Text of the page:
WASHINGTON -- President Donald Trump's high-profile trade offensives have grabbed headlines and rattled financial markets around the world. He's battling China over the industries of the future, strong-arming Canada and Mexico into reshaping North American trade and threatening to tax cars from Europe.
But his trade warriors are fighting dozens of more obscure battles — over laminated woven sacks from Vietnam, dried tart cherries from Turkey, rubber bands from Thailand and many others.
Under the radar, the Trump administration has launched 162 investigations into allegations that U.S. trading partners dump products at cut-rate prices or unfairly subsidize their exporters — a 224% jump from the number of cases the Obama administration pursued in the same time in office.
If the U.S Commerce Department finds that U.S. companies have been hurt — and ultimately if the independent International Trade Commission goes along — the offending imports are slapped with duties that can price them out of the market.
On Thursday, for instance, the department announced levies of up to 337% in combat over kitchen and bathroom countertops — or at least over the imported quartz slabs from China that many of them derive from.
These cases have nothing directly to do with the mother of all Trump's trade wars: a cage match with China over Beijing's aggressive push to transform Chinese companies into world leaders in cutting-edge industries like artificial intelligence and electric cars. In that one, the world's two biggest economies have slapped tariffs on hundreds of billions of dollars' worth of each other's products.
The smaller antidumping and "countervailing duty" (aimed at unfair subsidies) cases are usually brought by U.S. companies or industries that say they're being victimized by foreign competitors. But for the first time in more than 25 years, the administration in 2017 brought a case on its own — against a common alloy aluminum sheet from China — without waiting for an industry's plea for help.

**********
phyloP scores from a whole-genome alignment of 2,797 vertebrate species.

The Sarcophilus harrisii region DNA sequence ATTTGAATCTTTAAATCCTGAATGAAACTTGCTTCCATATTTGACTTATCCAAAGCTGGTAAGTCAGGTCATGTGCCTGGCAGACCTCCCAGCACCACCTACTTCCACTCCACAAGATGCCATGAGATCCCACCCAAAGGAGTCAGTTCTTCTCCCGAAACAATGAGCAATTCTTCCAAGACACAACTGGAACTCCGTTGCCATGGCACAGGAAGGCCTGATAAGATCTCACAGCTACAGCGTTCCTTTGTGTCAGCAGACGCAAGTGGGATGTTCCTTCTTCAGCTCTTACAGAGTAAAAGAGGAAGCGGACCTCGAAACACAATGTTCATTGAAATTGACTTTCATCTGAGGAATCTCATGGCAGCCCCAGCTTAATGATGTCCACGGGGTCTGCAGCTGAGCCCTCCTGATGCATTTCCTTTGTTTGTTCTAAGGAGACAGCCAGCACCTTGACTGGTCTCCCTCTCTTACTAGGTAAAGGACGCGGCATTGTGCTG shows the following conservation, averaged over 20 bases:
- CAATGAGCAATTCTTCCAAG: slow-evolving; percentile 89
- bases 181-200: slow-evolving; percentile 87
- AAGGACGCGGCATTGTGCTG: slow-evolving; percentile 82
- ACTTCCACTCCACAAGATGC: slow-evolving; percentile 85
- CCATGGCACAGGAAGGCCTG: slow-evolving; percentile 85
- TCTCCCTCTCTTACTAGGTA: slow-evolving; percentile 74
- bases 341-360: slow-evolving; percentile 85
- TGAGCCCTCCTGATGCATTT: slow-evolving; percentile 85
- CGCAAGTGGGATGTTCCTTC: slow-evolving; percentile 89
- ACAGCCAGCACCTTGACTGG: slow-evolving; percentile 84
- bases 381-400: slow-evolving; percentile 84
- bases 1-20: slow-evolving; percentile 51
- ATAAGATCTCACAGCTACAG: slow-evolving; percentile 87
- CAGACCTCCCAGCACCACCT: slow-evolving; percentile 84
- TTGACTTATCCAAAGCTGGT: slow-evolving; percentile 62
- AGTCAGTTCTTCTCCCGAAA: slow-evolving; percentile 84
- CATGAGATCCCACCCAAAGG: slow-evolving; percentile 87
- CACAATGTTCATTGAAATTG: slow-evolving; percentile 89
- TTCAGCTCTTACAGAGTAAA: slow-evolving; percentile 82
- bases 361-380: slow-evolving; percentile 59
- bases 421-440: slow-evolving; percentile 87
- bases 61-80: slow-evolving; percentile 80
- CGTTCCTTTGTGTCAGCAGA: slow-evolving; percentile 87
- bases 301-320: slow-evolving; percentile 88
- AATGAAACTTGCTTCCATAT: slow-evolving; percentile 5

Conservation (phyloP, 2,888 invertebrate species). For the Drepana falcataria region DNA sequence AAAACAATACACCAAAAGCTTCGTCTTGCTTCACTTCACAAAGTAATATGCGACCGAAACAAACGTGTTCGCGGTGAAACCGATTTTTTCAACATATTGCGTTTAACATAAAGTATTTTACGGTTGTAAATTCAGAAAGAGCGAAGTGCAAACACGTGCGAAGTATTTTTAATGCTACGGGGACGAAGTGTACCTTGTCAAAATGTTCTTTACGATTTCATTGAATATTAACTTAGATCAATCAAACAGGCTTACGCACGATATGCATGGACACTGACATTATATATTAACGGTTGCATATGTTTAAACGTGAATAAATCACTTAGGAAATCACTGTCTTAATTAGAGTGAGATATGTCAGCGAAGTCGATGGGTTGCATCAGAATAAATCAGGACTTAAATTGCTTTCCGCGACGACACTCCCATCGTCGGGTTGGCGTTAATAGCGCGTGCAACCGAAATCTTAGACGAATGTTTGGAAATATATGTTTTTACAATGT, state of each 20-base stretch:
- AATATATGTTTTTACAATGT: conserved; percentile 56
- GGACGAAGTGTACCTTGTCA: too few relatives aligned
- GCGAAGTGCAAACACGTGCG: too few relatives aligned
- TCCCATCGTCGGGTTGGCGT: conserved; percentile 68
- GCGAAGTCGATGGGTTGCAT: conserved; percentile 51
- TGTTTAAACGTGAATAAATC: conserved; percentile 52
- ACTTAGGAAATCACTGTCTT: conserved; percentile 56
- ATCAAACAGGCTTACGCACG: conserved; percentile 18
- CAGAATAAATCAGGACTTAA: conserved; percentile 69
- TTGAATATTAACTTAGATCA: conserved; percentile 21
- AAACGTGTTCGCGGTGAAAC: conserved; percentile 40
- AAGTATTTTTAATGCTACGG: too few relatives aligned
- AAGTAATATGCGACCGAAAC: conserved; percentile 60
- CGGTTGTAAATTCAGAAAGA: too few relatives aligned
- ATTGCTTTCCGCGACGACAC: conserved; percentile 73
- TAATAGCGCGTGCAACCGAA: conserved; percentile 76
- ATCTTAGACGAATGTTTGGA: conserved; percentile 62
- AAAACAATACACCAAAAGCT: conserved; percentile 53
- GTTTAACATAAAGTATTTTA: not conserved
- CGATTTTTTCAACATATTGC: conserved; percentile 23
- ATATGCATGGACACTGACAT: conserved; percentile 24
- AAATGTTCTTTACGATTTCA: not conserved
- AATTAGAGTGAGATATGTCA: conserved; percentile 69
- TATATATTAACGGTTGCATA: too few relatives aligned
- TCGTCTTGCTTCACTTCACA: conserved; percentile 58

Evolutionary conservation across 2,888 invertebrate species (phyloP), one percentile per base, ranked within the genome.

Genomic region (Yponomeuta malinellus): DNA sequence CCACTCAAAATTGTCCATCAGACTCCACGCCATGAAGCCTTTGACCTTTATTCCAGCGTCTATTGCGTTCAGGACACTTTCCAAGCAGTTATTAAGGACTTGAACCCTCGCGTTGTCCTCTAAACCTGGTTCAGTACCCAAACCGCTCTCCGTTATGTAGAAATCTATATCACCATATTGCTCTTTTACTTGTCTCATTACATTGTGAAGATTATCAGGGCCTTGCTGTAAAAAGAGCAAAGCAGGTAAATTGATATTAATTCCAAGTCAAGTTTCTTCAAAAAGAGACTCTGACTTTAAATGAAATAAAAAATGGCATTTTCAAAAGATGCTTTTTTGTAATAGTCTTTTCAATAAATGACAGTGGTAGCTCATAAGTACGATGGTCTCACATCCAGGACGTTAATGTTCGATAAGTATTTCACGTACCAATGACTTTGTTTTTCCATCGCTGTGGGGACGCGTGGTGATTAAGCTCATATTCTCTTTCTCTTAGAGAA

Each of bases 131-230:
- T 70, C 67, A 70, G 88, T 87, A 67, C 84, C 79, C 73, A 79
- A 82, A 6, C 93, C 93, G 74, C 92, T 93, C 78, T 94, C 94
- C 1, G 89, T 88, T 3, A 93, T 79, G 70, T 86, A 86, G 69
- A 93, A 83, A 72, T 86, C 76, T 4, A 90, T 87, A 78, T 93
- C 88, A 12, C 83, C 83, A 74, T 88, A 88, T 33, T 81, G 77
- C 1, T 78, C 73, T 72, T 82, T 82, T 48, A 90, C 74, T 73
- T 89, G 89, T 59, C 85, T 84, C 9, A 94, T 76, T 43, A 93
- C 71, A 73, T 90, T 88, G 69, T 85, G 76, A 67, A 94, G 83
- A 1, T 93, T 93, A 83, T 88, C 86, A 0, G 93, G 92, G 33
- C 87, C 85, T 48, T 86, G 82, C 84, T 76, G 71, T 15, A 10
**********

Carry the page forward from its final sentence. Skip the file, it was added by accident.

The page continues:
"They're much more aggressive in every way," said Mary Lovely, a Syracuse University economist.
Commerce Secretary Wilbur Ross says that the administration's trade policies have "irrevocably changed the conversation on trade" and that the dumping and subsidy cases "help level the playing field for U.S. companies and workers."
Like any conflict, though, the battles over remote patches of the commercial marketplace leave winners and losers. Lovely says the Trump administration's intervention in trade cases risks "tilting the playing field toward particular industries," driving up prices and making the economy less efficient by driving away competition.
Whatever the impact, the administration's America First approach to trade is encouraging more companies to bring more cases.
"Everybody knows that this administration is concerned about unfair trade and is very willing to offset unfair trade where that is warranted.," said Gilbert Kaplan, the Commerce Department's under secretary for international trade.
The dollar amounts in antidumping and countervailing duty cases are too small to make a real dent in the $21 trillion U.S. economy.
But for the companies involved, the stakes often couldn't be higher.